Book Review of
Here is the story of Gertrude Bell, who explored, mapped, and excavated the Arab world throughout the early twentieth century. Recruited by British intelligence during World War I, she played a crucial role in obtaining the loyalty of Arab leaders, and her connections and information provided the brains to match T. E. Lawrence’s brawn. After the war, she played a major role in creating the modern Middle East and was, at the time, considered the most powerful woman in the British Empire.
In this masterful biography, Janet Wallach shows us the woman behind these achievements–a woman whose passion and defiant independence were at odds with the confined and custom-bound England she left behind. Too long eclipsed by Lawrence, Gertrude Bell emerges at last in her own right as a vital player on the stage of modern history, and as a woman whose life was both a heartbreaking story and a grand adventure.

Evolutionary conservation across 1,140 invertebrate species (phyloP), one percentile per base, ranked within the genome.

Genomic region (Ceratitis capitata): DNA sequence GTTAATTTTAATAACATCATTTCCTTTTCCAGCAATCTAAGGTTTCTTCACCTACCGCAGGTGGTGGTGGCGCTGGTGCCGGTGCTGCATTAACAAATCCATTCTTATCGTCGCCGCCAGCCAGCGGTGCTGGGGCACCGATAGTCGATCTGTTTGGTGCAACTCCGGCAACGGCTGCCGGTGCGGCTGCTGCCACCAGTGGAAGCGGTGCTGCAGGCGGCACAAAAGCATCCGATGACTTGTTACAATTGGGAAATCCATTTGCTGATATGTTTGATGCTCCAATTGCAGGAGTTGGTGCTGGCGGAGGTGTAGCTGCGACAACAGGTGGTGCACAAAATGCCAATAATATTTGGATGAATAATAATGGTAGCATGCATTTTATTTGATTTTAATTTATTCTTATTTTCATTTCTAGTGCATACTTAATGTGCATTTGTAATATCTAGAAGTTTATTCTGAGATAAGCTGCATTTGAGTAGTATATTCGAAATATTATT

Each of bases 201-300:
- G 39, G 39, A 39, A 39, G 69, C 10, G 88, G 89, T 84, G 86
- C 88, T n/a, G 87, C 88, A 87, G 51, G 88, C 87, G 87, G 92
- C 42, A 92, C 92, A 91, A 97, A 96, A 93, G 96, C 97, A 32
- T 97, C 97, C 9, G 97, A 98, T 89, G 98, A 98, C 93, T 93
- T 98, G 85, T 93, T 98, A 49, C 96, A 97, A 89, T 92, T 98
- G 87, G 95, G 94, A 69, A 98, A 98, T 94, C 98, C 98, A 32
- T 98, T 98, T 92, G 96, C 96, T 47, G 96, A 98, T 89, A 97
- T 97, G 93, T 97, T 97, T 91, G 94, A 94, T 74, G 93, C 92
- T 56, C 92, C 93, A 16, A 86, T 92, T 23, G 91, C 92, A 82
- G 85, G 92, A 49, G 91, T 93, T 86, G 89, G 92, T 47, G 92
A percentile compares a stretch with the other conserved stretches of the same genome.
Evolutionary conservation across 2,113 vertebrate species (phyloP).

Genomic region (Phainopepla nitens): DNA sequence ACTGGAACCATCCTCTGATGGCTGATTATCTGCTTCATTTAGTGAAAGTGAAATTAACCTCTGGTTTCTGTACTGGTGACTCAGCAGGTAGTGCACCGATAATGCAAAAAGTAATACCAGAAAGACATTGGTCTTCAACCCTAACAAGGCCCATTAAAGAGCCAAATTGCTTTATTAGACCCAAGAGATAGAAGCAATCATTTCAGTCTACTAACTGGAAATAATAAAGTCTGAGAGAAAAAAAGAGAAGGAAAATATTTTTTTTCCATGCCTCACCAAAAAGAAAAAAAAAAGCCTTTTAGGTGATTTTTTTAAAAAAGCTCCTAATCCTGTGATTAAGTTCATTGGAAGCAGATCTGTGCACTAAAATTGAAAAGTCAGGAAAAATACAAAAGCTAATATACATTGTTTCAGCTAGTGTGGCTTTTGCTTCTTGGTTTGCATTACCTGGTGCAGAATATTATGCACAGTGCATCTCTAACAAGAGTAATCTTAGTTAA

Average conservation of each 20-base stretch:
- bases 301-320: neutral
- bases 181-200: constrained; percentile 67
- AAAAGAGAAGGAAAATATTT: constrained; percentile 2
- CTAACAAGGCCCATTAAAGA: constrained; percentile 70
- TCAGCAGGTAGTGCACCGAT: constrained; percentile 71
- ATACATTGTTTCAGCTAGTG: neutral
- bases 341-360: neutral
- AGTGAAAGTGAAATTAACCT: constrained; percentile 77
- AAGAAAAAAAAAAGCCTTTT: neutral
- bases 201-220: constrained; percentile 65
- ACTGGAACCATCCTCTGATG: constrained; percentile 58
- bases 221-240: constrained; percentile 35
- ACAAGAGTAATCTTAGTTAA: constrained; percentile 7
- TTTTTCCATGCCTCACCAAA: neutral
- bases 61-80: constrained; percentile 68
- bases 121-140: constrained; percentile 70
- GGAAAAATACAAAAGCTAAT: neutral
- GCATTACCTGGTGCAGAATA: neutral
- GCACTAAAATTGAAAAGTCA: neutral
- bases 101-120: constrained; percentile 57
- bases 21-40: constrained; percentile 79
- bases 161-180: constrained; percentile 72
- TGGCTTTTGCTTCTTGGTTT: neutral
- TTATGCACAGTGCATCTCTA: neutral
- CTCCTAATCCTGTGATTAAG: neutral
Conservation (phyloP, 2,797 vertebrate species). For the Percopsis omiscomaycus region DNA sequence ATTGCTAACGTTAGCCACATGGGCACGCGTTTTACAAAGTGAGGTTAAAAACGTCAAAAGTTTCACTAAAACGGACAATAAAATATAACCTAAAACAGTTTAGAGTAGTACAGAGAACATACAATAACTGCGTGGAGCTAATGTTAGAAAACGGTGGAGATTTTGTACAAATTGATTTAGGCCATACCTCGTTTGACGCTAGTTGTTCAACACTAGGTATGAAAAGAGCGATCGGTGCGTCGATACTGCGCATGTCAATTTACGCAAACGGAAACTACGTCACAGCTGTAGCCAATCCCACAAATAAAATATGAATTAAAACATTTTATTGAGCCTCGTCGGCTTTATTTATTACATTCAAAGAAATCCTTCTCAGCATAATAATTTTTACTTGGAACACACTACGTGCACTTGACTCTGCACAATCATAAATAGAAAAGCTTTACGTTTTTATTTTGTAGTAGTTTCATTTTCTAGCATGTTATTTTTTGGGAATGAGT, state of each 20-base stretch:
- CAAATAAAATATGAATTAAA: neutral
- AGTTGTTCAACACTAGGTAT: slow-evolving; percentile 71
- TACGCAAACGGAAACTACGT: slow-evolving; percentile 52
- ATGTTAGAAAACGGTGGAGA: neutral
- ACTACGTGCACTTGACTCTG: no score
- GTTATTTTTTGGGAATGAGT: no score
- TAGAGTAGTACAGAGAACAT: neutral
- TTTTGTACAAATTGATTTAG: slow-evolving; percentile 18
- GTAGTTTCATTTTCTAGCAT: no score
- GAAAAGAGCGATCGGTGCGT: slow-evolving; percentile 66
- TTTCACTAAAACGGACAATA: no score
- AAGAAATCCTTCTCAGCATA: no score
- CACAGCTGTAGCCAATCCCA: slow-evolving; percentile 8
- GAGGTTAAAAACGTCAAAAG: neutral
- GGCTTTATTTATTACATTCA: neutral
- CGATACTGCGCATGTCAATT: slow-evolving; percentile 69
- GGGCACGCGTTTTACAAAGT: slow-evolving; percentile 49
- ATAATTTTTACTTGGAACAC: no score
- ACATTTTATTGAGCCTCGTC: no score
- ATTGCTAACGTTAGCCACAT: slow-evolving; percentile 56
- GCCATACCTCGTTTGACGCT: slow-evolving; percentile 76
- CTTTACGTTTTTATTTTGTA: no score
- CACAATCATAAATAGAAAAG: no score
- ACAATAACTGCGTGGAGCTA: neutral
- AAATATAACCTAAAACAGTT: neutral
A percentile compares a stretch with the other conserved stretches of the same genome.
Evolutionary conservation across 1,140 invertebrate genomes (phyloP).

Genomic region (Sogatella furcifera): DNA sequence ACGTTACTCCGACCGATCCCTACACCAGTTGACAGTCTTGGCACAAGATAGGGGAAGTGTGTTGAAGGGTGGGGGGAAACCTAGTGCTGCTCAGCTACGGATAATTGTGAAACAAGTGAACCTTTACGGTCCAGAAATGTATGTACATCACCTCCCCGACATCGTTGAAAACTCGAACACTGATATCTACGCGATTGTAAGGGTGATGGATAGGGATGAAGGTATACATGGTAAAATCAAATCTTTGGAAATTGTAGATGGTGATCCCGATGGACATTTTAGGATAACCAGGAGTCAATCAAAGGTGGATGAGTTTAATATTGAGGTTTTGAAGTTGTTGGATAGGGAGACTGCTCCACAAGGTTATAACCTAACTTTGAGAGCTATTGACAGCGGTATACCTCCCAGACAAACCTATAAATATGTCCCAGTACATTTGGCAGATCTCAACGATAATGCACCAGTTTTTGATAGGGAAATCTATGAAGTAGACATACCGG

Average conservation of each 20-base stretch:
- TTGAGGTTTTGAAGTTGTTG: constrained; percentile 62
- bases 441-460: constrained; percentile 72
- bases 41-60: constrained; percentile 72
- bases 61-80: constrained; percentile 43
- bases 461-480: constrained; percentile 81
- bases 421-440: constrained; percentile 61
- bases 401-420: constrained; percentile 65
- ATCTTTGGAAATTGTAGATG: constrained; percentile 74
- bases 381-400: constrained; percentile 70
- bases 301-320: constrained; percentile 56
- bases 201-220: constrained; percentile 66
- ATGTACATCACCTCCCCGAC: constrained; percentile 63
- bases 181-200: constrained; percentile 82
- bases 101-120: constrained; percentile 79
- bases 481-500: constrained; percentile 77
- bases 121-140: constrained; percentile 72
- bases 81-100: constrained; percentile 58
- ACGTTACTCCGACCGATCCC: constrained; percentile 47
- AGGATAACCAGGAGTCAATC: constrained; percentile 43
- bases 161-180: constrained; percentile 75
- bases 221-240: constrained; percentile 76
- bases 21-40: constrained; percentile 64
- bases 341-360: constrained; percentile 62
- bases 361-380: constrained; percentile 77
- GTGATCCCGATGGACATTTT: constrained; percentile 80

Desert Queen is a slow but interesting read. I knew nothing about Gertrude Bell until I picked up this book, and now I am very glad I know about her. She was a very independent woman that helped the shape the Middle East. This book teaches a ton about history.
It focuses on the Middle East (Iraq, Egypt, Syria, and such), but covers some of England’s, India’s, and other areas history. It also talked a little bit about WWI, which I always find fascinating because there is so little about it. I think if you want to learn about odd history facts that this is a great book for you. I would say that it is a slower read, but I found it easy to pick up and put down because of all the breaks in it. But I did get a lot of people mixed, there were so many names.